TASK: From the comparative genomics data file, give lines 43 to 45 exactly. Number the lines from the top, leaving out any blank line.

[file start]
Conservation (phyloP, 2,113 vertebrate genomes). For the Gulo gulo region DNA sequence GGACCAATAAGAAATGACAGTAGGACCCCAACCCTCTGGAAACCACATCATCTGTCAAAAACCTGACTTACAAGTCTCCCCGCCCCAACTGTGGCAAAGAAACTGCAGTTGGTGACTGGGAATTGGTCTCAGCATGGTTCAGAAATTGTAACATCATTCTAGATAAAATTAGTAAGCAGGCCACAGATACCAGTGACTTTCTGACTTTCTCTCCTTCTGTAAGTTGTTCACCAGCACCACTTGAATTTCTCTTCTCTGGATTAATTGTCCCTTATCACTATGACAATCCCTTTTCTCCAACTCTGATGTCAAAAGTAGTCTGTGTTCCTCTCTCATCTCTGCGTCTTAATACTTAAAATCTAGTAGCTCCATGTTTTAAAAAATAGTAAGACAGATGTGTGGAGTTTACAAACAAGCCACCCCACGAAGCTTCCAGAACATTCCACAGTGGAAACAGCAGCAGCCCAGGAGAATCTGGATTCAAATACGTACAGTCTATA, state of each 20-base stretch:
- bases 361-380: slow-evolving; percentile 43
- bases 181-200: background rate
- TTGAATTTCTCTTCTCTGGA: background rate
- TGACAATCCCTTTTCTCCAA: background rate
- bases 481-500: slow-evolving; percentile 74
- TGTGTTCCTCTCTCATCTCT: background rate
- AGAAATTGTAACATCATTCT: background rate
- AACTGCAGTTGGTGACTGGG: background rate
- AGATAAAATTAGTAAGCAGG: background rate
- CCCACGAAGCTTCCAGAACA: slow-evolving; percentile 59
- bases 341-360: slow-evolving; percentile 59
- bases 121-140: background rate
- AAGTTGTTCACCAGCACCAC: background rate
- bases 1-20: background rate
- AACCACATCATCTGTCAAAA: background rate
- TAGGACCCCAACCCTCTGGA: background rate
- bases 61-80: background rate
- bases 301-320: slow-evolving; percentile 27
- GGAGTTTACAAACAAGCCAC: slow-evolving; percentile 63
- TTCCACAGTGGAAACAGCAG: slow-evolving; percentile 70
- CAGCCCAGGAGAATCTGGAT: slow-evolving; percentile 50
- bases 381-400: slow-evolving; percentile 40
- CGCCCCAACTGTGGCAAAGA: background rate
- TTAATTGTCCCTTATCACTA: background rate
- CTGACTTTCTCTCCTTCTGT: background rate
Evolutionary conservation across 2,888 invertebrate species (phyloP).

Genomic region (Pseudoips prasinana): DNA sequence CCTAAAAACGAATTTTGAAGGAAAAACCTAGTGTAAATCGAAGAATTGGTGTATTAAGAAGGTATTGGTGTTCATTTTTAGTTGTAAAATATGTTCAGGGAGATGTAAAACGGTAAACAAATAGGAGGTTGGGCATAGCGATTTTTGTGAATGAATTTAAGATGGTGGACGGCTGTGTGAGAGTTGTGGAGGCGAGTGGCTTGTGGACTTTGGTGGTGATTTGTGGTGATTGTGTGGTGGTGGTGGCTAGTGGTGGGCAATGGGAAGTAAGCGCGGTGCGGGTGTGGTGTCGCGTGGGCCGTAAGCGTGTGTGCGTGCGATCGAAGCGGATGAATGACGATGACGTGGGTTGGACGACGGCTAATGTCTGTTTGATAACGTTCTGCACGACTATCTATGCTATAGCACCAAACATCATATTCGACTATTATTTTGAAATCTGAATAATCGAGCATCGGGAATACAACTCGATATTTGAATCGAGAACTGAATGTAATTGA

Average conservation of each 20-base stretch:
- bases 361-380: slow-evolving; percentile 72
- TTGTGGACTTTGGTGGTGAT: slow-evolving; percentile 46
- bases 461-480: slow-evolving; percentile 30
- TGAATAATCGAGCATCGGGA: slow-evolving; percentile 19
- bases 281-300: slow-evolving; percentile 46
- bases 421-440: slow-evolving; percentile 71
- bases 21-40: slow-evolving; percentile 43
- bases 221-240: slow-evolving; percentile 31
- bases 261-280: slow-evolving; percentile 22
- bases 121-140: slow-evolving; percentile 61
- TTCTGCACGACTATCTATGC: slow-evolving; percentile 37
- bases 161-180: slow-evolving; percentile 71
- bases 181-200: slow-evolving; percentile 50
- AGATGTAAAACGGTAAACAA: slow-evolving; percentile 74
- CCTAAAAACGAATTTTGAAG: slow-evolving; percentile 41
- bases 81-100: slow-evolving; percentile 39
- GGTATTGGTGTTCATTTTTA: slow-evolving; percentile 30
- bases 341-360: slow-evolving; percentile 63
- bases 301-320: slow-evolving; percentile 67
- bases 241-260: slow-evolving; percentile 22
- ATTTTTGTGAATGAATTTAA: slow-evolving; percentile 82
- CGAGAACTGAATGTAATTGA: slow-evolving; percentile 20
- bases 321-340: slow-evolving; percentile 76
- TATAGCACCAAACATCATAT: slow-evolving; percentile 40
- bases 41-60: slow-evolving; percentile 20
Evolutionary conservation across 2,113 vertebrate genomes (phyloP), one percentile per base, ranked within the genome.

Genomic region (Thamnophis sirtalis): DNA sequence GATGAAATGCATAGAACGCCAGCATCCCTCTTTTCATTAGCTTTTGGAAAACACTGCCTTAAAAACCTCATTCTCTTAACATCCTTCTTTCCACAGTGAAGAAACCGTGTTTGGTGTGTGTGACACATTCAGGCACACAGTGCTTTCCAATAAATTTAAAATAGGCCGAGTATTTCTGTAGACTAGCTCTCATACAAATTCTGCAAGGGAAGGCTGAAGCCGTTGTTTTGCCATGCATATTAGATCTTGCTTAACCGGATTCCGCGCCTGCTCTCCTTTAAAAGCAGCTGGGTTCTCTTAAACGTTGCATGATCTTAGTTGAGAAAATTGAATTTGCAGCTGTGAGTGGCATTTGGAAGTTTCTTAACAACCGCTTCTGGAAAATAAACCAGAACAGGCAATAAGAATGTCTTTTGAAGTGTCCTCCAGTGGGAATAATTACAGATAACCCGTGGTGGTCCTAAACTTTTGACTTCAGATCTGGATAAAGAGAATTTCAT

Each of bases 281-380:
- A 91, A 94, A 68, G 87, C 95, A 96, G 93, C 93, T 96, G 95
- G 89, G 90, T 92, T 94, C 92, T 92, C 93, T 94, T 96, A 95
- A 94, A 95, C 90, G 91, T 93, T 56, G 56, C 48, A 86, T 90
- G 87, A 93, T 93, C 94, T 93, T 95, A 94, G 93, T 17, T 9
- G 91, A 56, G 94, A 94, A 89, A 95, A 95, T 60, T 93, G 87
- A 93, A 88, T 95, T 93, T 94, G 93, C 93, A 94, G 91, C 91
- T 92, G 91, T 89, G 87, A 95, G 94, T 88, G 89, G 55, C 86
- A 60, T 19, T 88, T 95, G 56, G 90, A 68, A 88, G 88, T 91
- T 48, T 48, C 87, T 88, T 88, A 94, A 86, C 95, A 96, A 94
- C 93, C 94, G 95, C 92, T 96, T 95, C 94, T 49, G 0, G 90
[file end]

- AGATGTAAAACGGTAAACAA: slow-evolving; percentile 74
- CCTAAAAACGAATTTTGAAG: slow-evolving; percentile 41
- bases 81-100: slow-evolving; percentile 39